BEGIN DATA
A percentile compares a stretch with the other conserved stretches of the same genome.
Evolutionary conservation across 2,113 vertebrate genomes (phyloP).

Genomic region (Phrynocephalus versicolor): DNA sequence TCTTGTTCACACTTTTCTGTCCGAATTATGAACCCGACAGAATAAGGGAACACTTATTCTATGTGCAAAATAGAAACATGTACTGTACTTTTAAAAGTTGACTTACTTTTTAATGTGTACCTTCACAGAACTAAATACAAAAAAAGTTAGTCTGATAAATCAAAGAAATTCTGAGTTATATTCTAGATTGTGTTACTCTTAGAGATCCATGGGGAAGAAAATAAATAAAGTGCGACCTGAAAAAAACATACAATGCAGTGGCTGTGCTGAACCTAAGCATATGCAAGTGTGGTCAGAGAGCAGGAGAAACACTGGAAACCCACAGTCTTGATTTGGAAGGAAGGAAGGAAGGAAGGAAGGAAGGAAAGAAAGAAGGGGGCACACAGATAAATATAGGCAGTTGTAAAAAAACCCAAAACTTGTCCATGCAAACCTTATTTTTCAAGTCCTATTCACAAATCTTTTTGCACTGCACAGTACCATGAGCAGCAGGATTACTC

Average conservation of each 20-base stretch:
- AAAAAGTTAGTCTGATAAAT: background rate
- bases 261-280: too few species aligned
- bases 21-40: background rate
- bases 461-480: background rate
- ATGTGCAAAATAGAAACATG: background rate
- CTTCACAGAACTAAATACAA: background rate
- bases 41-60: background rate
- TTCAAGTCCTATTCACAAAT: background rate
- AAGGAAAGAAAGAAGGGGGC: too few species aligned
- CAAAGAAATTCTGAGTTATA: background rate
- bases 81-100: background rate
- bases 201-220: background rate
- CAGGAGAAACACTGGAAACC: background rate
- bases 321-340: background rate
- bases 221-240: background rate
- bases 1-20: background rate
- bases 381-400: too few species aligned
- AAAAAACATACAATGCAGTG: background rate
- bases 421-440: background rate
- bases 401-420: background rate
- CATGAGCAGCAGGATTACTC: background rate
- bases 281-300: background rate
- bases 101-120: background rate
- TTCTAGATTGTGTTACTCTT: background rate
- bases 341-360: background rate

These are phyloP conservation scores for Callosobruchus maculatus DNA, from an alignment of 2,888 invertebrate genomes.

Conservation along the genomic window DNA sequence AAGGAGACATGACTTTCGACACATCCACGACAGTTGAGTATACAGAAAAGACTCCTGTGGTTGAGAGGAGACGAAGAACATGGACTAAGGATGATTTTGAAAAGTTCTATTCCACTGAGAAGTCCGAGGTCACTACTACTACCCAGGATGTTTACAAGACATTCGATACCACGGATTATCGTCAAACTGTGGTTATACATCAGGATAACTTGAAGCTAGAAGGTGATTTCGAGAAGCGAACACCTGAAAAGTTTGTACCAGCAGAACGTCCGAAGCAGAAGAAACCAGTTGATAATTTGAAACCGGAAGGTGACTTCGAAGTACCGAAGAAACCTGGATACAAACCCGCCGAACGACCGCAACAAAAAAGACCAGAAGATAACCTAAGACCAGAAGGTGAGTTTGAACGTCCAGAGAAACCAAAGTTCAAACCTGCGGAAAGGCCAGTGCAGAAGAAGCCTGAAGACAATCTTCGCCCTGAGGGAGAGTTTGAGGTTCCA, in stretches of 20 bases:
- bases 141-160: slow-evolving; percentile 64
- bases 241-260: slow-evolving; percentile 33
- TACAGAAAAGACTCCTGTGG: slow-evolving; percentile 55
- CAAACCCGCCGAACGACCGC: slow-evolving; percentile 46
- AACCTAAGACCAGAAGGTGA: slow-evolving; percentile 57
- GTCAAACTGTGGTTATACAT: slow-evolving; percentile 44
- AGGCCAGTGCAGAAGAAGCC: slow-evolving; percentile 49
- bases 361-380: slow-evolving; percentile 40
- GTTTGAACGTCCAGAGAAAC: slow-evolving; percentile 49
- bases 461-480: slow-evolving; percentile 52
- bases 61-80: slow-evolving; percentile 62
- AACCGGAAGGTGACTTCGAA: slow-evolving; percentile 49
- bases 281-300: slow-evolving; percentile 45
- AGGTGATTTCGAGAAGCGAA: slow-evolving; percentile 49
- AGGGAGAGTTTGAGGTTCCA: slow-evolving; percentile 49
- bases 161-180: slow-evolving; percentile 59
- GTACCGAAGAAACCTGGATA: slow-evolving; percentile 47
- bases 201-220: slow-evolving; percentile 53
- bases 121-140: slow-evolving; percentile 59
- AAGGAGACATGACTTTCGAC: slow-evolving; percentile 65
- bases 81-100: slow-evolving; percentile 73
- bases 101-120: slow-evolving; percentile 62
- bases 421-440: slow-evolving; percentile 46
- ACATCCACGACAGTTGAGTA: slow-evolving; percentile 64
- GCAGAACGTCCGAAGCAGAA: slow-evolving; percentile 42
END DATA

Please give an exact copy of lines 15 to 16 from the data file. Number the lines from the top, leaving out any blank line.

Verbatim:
- bases 81-100: background rate
- bases 201-220: background rate